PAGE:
Whelks were the Victorian equivalent of the donor kebab and our stocks are abundant. So why do we now export them all to the Far East?
    10 best women's sunglasses

    In the shade: 10 best women's sunglasses

    From luxury bespoke eyewear to fun festival sunnies, we round up the shades to be seen in this summer
    Germany vs Argentina World Cup 2014: Lionel Messi? Javier Mascherano is key for Argentina...

    World Cup final: Messi? Mascherano is key for Argentina...

    No 10 is always centre of attention but Barça team-mate is just as crucial to finalists’ hopes
    Siobhan-Marie O’Connor: Swimmer knows she needs Glasgow joy on road to Rio

    Siobhan-Marie O’Connor: Swimmer needs Glasgow joy on road to Rio

    18-year-old says this month’s Commonwealth Games are a key staging post in her career before time slips away
    The true Gaza back-story that the Israelis aren’t telling this week

    The true Gaza back-story that the Israelis aren’t telling this week

    A future Palestine state will have no borders and be an enclave within Israel, surrounded on all sides by Israeli-held territory, says Robert Fisk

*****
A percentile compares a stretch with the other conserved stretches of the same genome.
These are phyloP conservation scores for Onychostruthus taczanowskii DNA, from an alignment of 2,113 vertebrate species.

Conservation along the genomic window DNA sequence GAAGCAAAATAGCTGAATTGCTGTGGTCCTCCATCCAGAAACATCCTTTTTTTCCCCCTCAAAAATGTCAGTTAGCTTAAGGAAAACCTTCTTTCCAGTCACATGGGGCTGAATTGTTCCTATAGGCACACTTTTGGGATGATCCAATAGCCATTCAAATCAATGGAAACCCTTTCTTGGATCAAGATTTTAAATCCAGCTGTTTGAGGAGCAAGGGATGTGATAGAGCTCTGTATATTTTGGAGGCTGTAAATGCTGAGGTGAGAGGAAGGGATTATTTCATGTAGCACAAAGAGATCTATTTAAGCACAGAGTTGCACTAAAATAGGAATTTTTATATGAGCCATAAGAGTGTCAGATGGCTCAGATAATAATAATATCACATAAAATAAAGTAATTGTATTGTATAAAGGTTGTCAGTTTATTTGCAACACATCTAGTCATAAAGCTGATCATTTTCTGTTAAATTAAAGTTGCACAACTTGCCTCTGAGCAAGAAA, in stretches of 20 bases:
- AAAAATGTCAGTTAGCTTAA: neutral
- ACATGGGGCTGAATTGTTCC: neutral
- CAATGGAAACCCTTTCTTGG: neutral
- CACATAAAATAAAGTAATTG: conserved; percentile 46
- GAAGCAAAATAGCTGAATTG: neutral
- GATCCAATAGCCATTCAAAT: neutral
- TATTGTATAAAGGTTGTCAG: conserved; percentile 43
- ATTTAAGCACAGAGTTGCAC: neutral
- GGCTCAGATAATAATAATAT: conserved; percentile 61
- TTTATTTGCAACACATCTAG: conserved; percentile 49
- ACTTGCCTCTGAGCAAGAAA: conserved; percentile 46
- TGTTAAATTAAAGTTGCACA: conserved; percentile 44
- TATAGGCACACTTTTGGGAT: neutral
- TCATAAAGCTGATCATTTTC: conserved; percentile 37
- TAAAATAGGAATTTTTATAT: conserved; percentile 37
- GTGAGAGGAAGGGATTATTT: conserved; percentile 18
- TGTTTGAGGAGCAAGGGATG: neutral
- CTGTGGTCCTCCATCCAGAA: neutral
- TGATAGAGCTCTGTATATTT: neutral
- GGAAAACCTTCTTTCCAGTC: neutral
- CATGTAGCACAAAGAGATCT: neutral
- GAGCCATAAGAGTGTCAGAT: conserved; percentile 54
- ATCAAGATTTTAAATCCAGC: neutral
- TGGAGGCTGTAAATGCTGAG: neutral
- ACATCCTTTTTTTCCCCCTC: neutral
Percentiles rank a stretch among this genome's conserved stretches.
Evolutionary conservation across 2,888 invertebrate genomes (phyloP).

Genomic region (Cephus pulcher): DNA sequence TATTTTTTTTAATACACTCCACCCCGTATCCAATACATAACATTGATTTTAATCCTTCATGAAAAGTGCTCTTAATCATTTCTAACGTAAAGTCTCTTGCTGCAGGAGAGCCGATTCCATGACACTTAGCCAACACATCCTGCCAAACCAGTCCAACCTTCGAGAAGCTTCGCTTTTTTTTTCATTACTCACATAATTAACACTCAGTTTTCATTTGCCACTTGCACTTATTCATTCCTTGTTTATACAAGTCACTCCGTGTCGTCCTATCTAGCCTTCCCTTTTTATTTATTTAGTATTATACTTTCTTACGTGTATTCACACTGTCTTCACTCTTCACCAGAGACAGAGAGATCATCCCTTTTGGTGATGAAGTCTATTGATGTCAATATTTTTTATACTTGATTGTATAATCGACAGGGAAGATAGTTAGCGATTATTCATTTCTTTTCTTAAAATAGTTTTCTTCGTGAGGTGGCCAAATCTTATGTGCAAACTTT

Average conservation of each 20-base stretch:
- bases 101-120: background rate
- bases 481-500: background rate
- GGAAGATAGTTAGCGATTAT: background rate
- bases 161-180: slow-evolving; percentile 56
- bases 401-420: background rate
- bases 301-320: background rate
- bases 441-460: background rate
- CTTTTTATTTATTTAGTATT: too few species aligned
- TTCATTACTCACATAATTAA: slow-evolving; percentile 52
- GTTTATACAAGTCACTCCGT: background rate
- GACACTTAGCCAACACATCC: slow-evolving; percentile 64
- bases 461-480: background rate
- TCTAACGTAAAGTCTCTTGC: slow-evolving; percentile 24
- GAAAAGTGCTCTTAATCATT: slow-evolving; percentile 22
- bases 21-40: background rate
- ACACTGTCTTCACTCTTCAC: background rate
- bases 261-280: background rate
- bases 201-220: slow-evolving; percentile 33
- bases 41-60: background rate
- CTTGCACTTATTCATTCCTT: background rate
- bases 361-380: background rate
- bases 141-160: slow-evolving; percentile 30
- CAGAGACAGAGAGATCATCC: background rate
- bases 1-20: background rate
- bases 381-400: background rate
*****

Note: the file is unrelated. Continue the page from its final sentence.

A History of the First World War in 100 Moments: The German people demand an end to the fighting

    A History of the First World War in 100 Moments

    The German people demand an end to the fighting
    New play by Oscar Wilde's grandson reveals what the Irish wit said at his trials

    New play reveals what Oscar Wilde said at trials

    For a century, what Wilde actually said at his trials was a mystery. But the recent discovery of shorthand notes changed that. Now his grandson Merlin Holland has turned them into a play
    Can scientists save the world's sea life from

    Can scientists save our sea life?

    By the end of the century, the only living things left in our oceans could be plankton and jellyfish. Alex Renton meets the scientists who are trying to turn the tide
    Richard III, Trafalgar Studios, review: Martin Freeman gives highly intelligent performance

    Richard III review

    Martin Freeman’s psychotic monarch is big on mockery but wanting in malice